But they disconnect from Christology and in doing so some texts are misused. For instance when attempting to define what justice is they write, “The Bible in general and Jesus in particular answer in this way. Justice is promoting truth; …” and then in reference to Jesus' ‘answer’ they use Mt. 22:16 and John 18:37-38. Mat.22:16 is Jesus’ enemies trying to trap him with a question about giving tribute to Caesar and they flatter him by saying that he is truthful and “teach the way of God in truth.” They were probably not sincere and there is no definition of truth in the verse.
The other verses, John 18:37-38, contains Pilate’s question about Jesus being a king. To this Jesus answers “You say correctly that I am a king. For this I have been born, and for this I came into the world, to testify to the truth. Everyone who is of the truth hears my voice.” And what did they leave out—that Jesus is the Truth. (John 14:6)
So proper Christology is missing and because of it justice flounders. Biblically believers can only do justice because they have been redeemed and transformed. This is the believer’s message to the nations. Christians believe they must pursue peace and justice but it can never be outside of the parameters of a biblical theology that upholds the Lordship of Jesus Christ. Justice belongs to God and not only must he define it (and he does in Jesus) but it flows from his own work. The paper makes doing justice a universal law that is disconnected from a redeeming, transforming Savior. And so it disconnects and distorts needs in the Middle East.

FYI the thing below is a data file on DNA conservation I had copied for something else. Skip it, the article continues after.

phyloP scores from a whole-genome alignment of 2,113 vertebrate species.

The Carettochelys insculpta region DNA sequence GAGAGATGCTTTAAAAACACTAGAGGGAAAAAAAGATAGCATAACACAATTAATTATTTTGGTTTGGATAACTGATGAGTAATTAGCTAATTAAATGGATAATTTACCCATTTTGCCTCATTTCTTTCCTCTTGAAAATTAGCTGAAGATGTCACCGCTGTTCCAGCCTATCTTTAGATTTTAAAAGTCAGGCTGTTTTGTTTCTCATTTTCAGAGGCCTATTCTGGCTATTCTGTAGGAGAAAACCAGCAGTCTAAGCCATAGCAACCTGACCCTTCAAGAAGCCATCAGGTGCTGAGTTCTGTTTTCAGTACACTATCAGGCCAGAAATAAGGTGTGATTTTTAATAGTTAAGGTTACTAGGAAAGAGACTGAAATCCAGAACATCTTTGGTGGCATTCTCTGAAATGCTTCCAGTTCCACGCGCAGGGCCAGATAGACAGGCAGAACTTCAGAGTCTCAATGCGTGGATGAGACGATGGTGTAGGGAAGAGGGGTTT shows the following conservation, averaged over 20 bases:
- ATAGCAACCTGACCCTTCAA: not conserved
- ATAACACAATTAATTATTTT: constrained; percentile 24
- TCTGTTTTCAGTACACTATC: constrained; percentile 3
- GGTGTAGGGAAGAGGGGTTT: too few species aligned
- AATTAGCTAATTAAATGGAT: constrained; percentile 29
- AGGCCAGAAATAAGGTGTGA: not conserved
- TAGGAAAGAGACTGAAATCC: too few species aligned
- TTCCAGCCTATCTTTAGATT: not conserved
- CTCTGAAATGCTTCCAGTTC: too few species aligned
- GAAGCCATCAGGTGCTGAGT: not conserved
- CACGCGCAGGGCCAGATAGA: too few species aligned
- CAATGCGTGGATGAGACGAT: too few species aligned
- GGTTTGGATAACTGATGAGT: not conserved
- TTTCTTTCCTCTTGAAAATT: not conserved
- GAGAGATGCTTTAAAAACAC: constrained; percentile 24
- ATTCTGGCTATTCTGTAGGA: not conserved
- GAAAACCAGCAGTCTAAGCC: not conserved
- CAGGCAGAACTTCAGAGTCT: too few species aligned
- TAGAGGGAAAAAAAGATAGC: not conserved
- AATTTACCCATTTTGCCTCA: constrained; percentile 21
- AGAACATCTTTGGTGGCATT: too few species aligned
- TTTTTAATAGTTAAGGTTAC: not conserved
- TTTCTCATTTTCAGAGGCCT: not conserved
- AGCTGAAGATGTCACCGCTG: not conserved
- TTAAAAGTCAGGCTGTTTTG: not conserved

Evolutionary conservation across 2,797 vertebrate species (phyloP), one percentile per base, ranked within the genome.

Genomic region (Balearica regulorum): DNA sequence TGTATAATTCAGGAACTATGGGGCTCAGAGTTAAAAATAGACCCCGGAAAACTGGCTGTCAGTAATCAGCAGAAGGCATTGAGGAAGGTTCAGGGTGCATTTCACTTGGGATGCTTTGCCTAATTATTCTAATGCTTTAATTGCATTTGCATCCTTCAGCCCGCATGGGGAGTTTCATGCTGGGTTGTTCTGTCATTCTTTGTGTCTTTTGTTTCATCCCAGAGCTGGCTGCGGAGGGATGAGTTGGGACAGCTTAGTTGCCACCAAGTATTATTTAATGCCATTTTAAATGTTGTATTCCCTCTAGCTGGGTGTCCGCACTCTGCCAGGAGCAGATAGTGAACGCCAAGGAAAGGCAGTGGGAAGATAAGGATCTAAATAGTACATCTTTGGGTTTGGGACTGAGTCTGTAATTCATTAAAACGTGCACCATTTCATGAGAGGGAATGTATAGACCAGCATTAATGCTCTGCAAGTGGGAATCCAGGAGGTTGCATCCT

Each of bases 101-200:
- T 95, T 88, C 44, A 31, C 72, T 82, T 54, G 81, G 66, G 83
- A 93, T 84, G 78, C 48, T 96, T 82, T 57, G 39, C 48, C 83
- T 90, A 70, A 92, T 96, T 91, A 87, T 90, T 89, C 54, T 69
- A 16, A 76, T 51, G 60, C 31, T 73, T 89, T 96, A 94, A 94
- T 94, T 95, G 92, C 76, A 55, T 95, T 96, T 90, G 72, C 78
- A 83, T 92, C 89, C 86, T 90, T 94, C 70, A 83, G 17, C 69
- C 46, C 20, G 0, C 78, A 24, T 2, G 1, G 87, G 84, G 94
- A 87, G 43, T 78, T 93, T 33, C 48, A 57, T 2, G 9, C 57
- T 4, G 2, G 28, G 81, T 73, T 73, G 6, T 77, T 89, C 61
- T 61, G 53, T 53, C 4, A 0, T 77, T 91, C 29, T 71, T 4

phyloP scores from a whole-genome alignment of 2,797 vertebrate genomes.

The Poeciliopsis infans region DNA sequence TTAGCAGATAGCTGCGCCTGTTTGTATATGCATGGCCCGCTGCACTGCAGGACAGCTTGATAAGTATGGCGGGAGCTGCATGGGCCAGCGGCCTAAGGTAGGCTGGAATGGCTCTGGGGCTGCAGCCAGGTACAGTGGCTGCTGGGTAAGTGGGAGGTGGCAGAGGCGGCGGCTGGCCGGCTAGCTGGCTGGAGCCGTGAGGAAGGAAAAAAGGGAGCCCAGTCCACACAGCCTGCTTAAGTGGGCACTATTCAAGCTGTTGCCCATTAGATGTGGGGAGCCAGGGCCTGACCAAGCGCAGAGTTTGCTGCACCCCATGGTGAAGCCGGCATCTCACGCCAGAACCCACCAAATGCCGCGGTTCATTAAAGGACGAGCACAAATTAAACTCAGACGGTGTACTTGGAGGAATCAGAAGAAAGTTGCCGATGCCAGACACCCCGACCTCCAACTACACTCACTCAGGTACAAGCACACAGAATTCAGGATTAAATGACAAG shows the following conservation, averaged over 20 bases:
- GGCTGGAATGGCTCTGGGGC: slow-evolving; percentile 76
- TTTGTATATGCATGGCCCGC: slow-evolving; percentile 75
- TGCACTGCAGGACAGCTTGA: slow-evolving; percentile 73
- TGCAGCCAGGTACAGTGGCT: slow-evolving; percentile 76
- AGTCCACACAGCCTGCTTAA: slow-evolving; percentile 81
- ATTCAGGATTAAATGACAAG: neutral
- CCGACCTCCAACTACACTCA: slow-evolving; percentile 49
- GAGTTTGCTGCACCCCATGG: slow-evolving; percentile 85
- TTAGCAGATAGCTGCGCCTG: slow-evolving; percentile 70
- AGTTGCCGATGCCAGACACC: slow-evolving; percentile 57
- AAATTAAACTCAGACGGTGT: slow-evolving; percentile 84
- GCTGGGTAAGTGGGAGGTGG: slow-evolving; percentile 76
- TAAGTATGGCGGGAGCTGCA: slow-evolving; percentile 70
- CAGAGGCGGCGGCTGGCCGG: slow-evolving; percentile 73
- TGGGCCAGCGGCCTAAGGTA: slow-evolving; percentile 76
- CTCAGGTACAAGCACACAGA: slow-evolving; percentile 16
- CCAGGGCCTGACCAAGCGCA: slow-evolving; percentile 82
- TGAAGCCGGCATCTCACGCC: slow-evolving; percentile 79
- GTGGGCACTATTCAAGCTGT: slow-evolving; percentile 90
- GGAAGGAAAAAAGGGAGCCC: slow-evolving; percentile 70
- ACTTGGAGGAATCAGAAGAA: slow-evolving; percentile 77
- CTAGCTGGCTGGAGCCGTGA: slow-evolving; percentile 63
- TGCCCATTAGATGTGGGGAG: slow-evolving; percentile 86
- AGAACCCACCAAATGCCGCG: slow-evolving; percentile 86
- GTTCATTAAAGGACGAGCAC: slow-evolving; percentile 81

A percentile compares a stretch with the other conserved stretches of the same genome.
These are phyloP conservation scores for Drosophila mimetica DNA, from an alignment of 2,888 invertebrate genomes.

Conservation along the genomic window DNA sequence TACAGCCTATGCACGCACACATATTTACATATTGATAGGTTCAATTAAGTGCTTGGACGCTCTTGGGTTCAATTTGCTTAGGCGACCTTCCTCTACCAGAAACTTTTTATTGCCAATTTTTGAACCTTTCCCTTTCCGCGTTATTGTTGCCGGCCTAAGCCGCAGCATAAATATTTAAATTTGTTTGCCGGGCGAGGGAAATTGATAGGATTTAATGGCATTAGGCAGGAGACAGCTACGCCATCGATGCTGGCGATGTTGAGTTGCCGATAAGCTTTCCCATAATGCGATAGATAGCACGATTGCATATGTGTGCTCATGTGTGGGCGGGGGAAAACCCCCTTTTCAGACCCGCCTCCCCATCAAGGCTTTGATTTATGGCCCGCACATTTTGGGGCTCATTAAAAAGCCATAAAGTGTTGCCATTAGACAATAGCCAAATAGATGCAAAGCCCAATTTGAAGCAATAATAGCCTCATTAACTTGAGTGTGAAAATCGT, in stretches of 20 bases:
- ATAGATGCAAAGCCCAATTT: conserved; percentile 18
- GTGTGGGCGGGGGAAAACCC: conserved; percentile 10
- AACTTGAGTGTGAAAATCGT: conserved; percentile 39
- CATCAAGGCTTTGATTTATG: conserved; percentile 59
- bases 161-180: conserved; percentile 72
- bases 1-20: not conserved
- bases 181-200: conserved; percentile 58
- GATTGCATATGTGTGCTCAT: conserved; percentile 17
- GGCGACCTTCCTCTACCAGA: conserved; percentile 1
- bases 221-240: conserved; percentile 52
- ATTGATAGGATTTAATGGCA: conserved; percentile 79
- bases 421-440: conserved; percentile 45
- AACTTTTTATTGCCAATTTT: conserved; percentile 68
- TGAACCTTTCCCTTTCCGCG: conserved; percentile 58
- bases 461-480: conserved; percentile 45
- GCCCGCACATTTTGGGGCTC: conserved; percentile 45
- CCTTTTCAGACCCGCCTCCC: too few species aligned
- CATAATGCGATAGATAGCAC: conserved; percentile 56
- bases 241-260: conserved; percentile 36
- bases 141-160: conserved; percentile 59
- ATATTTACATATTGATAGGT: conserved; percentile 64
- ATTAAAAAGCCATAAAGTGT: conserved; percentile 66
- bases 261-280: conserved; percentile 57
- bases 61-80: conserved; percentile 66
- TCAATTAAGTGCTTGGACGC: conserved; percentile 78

Zion & justice: The committee makes the distinction between physical Jerusalem and the New Testament’s vision of Zion the heavenly Jerusalem. They posit acts of justice as that which allowed the people to remain in Zion or Jerusalem. They give the reader a great deal of texts to prove their point. And they are not wrong but they are incomplete.